A week after Australia’s federal election, the Fairfax newspapers featured an article, “Numbers say we’re growing quite nicely“, by the economics editor of the Sydney Morning Herald, Ross Gittins. As an overview of the last few decades, this was a work of casual lustration:
The mildness of last year’s recession means the economy has now entered its 20th year of growth since the deep recession of the early 1990s. But how has this growth been distributed through the economy? […] If you imagine it’s got a lot more unequal, then you’ve been reading too many newspapers.
Gittins has been at this before, criticising the popular memory of John Howard as “the prime minister who did so much to widen the gap between rich and poor”:
But just remember: this widely held view – firmly believed by many ordinary voters as well as the ideologues of the left – exists independent of the evidence. When you trouble to examine that evidence you find the story far less damning than people imagine.
The journalist got one thing right: you shouldn’t believe what you read in the newspaper. For his argument was based entirely on coarse measures of inequality, like the Gini coefficient, derived from periodic household surveys. Due to sampling constraints, these surveys don’t capture information from the apex of the income pyramid: a tiny minority of households. They give a cut-off qualifying point for the top decile (the upper 10 percent of the income distribution, those individuals earning over $75 000 in 2007), but tell us nothing about how wealth is shared within this well-off layer. As more income is concentrated in the upper tail of the distribution, therefore, the less useful such surveys become as a measure of inequality.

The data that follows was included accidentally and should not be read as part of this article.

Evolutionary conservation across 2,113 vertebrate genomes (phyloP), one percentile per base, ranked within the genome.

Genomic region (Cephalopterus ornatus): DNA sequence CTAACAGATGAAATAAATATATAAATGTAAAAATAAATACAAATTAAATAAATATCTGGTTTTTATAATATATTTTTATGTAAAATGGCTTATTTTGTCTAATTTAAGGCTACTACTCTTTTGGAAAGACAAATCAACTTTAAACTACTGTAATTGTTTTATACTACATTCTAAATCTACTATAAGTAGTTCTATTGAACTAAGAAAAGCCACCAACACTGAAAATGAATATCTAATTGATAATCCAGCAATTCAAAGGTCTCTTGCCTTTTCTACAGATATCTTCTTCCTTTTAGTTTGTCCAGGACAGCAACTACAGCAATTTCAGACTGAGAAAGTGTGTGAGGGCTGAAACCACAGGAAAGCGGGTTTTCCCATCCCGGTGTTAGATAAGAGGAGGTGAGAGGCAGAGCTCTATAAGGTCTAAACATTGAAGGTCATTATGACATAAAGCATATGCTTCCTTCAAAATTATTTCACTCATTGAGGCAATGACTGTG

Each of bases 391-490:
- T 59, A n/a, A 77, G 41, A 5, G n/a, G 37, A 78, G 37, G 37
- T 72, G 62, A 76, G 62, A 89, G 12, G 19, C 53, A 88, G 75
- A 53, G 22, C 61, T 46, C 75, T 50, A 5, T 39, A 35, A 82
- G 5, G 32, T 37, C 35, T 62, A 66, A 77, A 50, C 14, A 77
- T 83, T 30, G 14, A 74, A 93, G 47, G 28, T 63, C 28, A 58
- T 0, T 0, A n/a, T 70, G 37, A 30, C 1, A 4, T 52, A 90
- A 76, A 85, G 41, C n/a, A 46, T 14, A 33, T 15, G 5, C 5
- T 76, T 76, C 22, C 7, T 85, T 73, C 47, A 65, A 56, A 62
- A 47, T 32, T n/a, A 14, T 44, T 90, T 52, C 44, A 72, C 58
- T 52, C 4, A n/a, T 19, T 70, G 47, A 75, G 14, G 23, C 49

When we look at Australian taxation statistics, on the other hand, the last few decades evince – just as people imagine – a dramatic reassertion of the power and privileges of the ultra-rich. The time series below is from data reconstructed by Tony Atkinson and Andrew Leigh. It displays the share of total personal income accruing to the top 0.05 percent of the income distribution (these days some 5000 people out of 10 million taxpayers) in each year since 1941. As we can see, after declining steadily throughout the postwar decades, the income share of the super rich reversed trajectory around 1980, leaping from 0.6% in that year to around 2.5% in 2007.
A similar though less pronounced restoration occurred across the entire top decile of the income hierarchy (percentiles 90 to 100), where the falling shares of total income during the 1960s and 1970s were steadily recovered over the last three decades. But within this shared pattern, these four fractiles diverge somewhat. The higher reaches (P99-100) rose quickly and have surpassed their earlier shares. But the income share of P95-99 both declined and increased less spectacularly; that of P90-95 stayed comparatively constant.
When we add the great mass of the population (the lower 90% of the personal-income distribution) to this picture, it becomes clearer still. The series below (normalised to 1965) shows the respective changes in the share of income received by various fractiles since that year. Note the inverted U-shaped curve of P0-90, which increased its share of the income pie until about 1980, after which it declined drastically. This is mirrored almost exactly by a compensating movement in the share of the top 1%, which followed an opposite U-shaped path over this period. Note, however, that P0-90 is made up of about 9 million people, while P99-100 includes roughly 100 000 members. Income gains by the top 1% over the past three decades have been spread across a much smaller group, and therefore carry greater weight for each individual.